National Council Boy Scouts of America
Congress chartered the National Council Boy Scouts of America in 1910 to bring Scouting to America through partnerships with community organizations. The office of the National Council is located in Irvine Texas. There is a large group of Volunteers from across the country who make up the National Executive Board and Committees. The top professional in the country is the Chief Scout Executive. He is the CEO of the Boy Scouts of America and works with the National President and National Commissioner who are the top 2 volunteers in the nation. The volunteer committees of the National Council set policy and effect large changes in the organization. Some Examples of these committees are the Boy Scout Program Committee, Training Committee, and the LDS Scouting Committee.
The National Council is broken up into 4 administrative geographic areas called Regions. They are the Northeast Region, Southern Region, Western Region and Central Region. The Central Region covers the Midwest and the Regional Office is located in Naperville Illinois. Just like the National Council the Region has volunteers who serve on various committees. These volunteers also serve on the national committees as representatives of their region. The top professional in the region is the Regional Director who works with the Regional President and Regional Commissioner, the 2 top Regional Volunteers.
Local Councils and Districts
Your local council is structured very similarly to the National Council. The National Council grants a charter to a local non-profit corporation, called a local council, to administer the Scouting Program in a geographic area. This local council sells charters to community organizations to operate the scouting program for their members and the community as a whole. The local council has a CEO called the Scout Executive and he works with the 2 top council volunteers, the Council President and the Council Commissioner. Together they oversee the volunteer end of the council.
The Council President chairs the Council Executive Board and Committee who are the policy-making bodies of the council. The Council Executive Board is made up of various committees. These committees look after things such as Boy Scout program, Risk Management, and Advancement. They are also responsible for the stewardship of the council’s finances and properties.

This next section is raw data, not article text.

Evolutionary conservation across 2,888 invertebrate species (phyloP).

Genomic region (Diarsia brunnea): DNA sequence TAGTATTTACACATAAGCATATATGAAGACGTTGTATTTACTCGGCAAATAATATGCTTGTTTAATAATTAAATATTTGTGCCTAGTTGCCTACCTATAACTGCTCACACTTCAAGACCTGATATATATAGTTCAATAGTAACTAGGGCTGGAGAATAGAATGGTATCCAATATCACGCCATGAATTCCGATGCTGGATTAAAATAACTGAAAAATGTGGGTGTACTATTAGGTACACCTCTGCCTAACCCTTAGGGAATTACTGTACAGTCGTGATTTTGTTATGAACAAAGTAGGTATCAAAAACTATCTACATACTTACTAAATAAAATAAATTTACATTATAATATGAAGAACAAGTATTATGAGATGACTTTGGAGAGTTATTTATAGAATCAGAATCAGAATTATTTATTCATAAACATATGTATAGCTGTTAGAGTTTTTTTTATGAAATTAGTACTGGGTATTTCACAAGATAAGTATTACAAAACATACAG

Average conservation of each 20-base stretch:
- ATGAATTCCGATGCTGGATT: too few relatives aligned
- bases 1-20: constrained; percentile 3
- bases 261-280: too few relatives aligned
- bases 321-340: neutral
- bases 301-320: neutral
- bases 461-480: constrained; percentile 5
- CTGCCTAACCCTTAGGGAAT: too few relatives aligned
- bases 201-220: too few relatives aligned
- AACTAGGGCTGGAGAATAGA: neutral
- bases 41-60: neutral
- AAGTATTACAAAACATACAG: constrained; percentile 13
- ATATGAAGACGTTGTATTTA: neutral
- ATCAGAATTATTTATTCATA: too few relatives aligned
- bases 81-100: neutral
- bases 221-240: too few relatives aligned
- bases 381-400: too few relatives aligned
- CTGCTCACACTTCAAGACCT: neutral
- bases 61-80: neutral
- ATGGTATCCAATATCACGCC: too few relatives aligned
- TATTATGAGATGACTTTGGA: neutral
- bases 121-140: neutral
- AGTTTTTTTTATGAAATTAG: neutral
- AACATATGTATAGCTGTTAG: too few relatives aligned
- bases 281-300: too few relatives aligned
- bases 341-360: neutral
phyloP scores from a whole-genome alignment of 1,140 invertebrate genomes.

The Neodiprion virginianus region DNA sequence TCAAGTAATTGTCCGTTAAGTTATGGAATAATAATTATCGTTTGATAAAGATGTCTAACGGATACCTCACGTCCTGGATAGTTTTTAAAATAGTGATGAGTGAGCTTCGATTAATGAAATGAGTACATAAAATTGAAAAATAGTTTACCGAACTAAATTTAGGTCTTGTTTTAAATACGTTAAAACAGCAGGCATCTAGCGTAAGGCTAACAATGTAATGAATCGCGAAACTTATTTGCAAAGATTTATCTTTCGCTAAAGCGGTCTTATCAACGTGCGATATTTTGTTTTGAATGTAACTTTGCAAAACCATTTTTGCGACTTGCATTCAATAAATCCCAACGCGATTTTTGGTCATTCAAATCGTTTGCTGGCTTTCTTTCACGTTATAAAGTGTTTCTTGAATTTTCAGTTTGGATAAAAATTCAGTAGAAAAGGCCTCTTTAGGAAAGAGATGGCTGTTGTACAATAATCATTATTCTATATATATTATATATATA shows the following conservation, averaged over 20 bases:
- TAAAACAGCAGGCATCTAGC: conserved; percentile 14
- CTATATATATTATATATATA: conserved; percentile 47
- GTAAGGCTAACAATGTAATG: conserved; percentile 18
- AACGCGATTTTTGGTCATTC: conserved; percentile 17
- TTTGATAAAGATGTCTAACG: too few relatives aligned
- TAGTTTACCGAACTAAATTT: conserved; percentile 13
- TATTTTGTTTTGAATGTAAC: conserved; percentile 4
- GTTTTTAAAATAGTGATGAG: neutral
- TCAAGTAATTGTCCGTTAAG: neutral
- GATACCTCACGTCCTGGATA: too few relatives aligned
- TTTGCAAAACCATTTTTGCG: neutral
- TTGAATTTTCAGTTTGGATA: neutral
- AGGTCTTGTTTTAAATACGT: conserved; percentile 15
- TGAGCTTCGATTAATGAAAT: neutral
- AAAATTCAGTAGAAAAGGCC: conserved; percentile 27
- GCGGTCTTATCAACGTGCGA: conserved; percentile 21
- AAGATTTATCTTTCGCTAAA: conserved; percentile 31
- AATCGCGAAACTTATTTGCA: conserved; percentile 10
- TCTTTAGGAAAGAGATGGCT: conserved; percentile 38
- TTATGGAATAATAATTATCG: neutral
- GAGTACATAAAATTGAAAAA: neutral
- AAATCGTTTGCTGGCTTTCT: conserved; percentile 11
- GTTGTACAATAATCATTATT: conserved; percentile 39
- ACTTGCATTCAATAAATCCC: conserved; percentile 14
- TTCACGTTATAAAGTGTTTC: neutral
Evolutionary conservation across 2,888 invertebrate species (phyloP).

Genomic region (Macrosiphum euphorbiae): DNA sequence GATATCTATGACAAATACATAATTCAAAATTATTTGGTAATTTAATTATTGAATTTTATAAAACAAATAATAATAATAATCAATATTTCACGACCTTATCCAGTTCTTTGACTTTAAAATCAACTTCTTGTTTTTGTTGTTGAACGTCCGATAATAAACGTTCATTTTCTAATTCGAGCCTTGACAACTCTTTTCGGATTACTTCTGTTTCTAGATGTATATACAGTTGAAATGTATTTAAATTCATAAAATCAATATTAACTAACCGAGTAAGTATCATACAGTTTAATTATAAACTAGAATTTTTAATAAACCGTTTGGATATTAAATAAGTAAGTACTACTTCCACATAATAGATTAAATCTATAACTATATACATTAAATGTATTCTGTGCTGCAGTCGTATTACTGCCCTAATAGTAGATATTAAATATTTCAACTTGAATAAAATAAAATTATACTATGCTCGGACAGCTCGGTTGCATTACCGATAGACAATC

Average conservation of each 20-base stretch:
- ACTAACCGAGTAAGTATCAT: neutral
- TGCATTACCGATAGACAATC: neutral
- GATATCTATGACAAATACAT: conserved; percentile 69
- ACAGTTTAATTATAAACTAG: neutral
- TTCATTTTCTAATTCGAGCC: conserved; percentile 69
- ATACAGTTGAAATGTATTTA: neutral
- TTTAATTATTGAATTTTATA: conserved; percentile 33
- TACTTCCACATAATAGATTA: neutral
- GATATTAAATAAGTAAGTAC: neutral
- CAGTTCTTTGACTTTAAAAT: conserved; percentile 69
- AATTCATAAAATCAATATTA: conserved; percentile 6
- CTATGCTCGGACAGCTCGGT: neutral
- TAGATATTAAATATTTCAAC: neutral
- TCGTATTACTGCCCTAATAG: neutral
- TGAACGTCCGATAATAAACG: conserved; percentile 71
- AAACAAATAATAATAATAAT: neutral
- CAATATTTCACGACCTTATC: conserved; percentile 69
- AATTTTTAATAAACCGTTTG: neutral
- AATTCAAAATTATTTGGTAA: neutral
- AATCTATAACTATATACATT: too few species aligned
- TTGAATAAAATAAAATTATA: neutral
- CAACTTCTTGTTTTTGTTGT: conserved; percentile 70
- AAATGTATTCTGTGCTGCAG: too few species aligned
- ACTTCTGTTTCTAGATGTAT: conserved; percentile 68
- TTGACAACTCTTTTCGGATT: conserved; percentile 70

The Council Commissioner oversees the Council Commissioner Staff. The Commissioner staff is the unit service and support arm of the council. The Council Commissioner works with the District Commissioners to support the District Commissioner’s Staffs efforts in supporting and maintaining the quality and support of unit level program.
The Scout Executive, besides his roll in supporting the council volunteers, oversees the council paid staff. There are 2 types of paid personnel employed by the local council: the Support Staff and the Commissioned Professional Staff.
The Support Staff are the administrative assistants, registrar, receptionist, bookkeeper, and scout shop staff. They are hourly employees who take care of the day-to-day operation and data entry of the council.
The Commissioned Professional Staff are trained and granted a Commission by the National Council to be administrators in the Boy Scouts of America. They have a minimum of a Bachelors Degree and are salaried exempt employees. The Scout Executive it the top Commissioned Professional on a council staff. There are support professionals who are in charge of various functions of the council such as a council Finance Director or Program Director. There is also the Council Field Staff who look after the unit service and field operations of the council. A Field Director or Assistant Scout Executive usually heads up a Field Staff. They are tenured professionals that supervise the District Professional Staff.
In much the same way that the National Council is broken up into Regions a Local Council is broken down into administrative areas called Districts. Typically a district has one professional scouter called a District Executive. Larger Districts may have two or more professionals with a more tenured professional serving as a District Director who supervises the District Executive(s). They are the administrators of the district.
The District Professional(s) work with the top volunteer leadership of the district the District Chairman and the District Commissioner. This group works with the district volunteer structure to provide the scouting program.
The District Chairman is the chair of the district committee and a member of the Council Executive Board. The district committee is broken down into sub-committees that look after the operations of the district such as fundraising, membership support, training, and activities to name a few. Members of these district committees serve on their counterpart committees of the council as representatives of the district. There is always a need for good district volunteers to fill these committees to provide support to the units in the district.
The District Commissioner supervises the District Commissioner Staff, which is made up of Assistant District Commissioners and Unit Commissioners. An assistant District Commissioner supervises a group of Unit Commissioners in their area. The unit Commissioner is a very important unit support person and provides a link for the units they serve to the district. They are friends and advisors for unit leadership such as Scoutmasters and Venturing Advisors. The unit Commissioner works with the Chartered Organization Representative to ensure the quality of the program that the scouts in their program deserve.